Five emergencies; one assisted-only, one declined and the others required an ambulance.
Still snowing. The threat of it lying on the ground has been lessened by the mixture of sleet and rain we’ve had today, so I shouldn’t be skidding around the roads. We’ve been issued with special covers for our wheels so that we have a bit more traction in snow and ice – they look like condoms for tyres.
An 83 year-old female with chest pain was known to the crew when they arrived after I had started my obs. She’s lonely and needed sympathy but she also had an irregular heart beat and that warranted taking her to hospital where she will get all the attention she needs, if only for a few hours,
A 45 year-old man who was ‘unrousable’ on a bus and so the driver called us out to remove him, one way or the other. The usual way is to wake them up and walk them off with a few polite words and that’s all I had to do. The man was face down in the aisle between the seats and his tell-tale can of extra strength lager was nearby. I shook him and shouted into his ear so that he wouldn’t mistake me for the driver (he wouldn’t care at all if he knew it was him; these guys know the drivers can do nothing to them). He woke up and, somewhat groggily, began to recover himself and sit up.
‘Do you need an ambulance?’ I asked in the well-rehearsed and customary manner.
‘No’, he replied in the equally customary and completely expected fashion.
‘Thanks for your help’, he went on to say. Now that surprised me; it doesn’t happen much on the buses.
I walked him carefully to the exit and the bus driver decided to storm up to him and scowl. Until now, he had kept his distance while I got on with it (I don’t usually say much to the drivers – I just get on, wake them up, say bye and go).
This little face to face encounter annoyed the drunken man and he postured aggressively. Great, this was all I needed; he had been a lamb with me and now he’s getting ready for a fight because the driver has suddenly got all brave.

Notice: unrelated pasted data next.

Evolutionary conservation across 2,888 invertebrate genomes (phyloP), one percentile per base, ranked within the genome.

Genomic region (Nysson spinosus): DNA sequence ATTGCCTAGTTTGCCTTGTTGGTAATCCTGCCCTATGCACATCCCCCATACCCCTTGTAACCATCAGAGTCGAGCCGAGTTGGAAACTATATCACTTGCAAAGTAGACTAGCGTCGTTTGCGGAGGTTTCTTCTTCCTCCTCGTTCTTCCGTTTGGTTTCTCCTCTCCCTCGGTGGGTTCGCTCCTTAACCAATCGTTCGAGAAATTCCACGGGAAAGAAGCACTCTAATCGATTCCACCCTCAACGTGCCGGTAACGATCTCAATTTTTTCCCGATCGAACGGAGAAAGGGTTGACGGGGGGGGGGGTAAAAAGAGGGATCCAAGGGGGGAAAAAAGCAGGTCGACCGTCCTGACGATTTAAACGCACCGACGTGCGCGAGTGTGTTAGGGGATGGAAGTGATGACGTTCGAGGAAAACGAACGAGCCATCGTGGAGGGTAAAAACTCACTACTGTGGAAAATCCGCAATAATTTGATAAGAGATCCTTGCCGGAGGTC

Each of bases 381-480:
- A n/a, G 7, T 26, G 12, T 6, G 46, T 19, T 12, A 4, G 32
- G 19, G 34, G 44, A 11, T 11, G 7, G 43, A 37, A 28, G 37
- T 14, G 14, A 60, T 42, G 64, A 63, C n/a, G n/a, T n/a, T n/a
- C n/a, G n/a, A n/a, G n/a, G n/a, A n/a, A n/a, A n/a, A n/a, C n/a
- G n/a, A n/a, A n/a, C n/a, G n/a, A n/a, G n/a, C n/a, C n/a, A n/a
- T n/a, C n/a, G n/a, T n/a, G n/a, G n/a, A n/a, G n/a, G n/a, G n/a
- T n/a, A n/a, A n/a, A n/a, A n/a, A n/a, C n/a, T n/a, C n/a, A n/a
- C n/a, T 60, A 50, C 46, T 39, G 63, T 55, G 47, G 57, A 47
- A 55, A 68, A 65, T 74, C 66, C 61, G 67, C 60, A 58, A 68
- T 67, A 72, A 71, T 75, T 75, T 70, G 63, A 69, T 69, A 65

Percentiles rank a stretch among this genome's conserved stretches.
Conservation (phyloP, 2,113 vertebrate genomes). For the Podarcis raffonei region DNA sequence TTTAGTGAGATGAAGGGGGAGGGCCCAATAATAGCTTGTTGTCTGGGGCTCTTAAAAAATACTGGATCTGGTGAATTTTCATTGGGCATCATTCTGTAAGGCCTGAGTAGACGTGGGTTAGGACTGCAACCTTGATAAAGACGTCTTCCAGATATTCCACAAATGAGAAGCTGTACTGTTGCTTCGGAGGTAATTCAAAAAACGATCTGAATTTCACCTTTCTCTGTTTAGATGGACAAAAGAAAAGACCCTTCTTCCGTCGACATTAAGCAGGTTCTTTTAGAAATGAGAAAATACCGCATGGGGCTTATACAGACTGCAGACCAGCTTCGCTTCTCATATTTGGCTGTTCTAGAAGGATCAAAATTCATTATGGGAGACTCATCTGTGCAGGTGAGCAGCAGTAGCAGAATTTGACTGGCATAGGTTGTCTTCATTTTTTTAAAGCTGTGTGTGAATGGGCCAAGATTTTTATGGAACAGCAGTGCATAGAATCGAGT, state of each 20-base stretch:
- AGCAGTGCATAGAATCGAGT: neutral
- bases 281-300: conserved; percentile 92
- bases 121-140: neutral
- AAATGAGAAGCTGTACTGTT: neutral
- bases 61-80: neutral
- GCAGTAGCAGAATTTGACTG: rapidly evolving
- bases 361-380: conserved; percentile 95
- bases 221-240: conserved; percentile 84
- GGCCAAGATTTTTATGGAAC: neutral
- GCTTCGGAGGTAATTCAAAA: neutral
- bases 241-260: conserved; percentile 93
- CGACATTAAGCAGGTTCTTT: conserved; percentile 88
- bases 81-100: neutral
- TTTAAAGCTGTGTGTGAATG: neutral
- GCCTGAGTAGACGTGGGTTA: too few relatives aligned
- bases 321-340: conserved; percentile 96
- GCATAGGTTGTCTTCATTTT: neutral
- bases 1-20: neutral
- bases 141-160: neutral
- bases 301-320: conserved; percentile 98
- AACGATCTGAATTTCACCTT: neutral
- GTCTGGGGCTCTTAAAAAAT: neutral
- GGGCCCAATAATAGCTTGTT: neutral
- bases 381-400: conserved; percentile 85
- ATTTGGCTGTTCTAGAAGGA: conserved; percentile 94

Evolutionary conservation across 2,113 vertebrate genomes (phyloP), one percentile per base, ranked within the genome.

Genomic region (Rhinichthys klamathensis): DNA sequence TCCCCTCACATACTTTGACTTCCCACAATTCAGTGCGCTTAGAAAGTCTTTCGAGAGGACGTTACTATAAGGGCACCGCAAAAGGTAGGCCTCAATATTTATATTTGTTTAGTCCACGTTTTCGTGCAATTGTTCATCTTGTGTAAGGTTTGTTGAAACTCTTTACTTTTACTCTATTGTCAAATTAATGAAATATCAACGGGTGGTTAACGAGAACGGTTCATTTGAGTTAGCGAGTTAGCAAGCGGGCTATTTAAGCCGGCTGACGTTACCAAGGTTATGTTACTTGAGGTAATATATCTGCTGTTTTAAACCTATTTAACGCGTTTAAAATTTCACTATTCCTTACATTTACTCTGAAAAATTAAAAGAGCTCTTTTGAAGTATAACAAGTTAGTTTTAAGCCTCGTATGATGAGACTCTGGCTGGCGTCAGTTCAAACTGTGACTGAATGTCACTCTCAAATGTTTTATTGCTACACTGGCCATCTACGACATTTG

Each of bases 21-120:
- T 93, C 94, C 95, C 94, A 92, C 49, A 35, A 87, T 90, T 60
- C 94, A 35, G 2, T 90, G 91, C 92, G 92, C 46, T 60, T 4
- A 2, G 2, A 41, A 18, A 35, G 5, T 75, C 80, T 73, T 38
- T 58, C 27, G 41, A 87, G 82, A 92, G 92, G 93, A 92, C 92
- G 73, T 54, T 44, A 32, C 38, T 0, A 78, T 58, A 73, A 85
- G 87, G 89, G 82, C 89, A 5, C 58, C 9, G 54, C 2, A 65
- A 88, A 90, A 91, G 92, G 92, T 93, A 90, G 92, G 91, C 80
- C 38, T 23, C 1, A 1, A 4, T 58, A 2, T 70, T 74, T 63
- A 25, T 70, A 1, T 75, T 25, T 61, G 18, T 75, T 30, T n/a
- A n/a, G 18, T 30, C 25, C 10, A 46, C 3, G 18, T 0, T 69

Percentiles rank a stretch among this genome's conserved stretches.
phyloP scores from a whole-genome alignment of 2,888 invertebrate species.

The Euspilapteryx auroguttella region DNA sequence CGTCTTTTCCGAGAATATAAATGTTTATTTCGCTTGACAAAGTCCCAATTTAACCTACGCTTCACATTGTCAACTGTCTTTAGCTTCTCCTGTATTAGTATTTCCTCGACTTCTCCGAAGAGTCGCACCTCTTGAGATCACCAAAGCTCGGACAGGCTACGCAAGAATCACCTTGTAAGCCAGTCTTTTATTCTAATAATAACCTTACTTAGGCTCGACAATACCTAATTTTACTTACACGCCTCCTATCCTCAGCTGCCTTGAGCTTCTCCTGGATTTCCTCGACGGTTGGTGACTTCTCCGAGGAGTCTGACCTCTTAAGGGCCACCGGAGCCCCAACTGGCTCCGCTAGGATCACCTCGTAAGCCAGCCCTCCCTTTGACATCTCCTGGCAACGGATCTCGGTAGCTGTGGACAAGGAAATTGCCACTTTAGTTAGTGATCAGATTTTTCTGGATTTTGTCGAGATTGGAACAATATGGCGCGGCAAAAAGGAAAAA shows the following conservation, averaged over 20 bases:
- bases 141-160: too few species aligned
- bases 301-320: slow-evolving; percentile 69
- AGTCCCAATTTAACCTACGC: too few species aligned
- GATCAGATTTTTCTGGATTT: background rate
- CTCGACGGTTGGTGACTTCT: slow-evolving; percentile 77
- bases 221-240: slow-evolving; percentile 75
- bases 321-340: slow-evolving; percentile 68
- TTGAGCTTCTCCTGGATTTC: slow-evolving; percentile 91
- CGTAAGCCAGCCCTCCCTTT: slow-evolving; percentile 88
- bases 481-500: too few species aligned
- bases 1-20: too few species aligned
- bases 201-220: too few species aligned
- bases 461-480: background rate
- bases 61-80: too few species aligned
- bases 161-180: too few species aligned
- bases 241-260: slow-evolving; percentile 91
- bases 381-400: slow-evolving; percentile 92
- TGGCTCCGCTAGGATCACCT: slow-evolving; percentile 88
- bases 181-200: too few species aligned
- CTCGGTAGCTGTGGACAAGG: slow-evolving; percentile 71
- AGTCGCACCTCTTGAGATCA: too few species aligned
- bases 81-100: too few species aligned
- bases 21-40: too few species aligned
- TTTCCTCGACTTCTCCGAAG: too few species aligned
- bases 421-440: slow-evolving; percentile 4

‘Okay, let’s go. Don’t worry about it’, I said to the man while simultaneously throwing a ‘back off’ look at the driver, who promptly turned on his heels and stamped down to the other end of his bendy bus.
As soon as we were clear of the doors they closed and the bus drove off, almost as if the vehicle itself was in a huff with me.
I looked at the man and he reminded me of someone. I said cheerio and he left after insisting on hugging me and polluting my uniform with the smell of fags and old booze (among other things).
When the crew turned up they caught sight of him as he walked off and I signalled that there was nothing to do here. That’s when my colleague jogged my memory of who he resembled; Eddie Murphy in Trading Places. The sleeping drunk dressed just as the actor had when he played the part of the legless beggar in the park. This time, the only relevance I could draw to the lookalike being ‘legless’ was in terms of his drinking habit.
My next call was to attend a 65 year-old male who had fallen at an underground station and sustained a head injury. Sometimes these falls produce dangerous injuries, so I hurried along to the scene and was led to the gentleman, an Italian tourist and his son, who were sitting in the station office, neither looking much the worse for wear. It was explained to me that the man had initially been dizzy after his spill but he had no injuries and he translated through his son that he had no interest in making a fuss.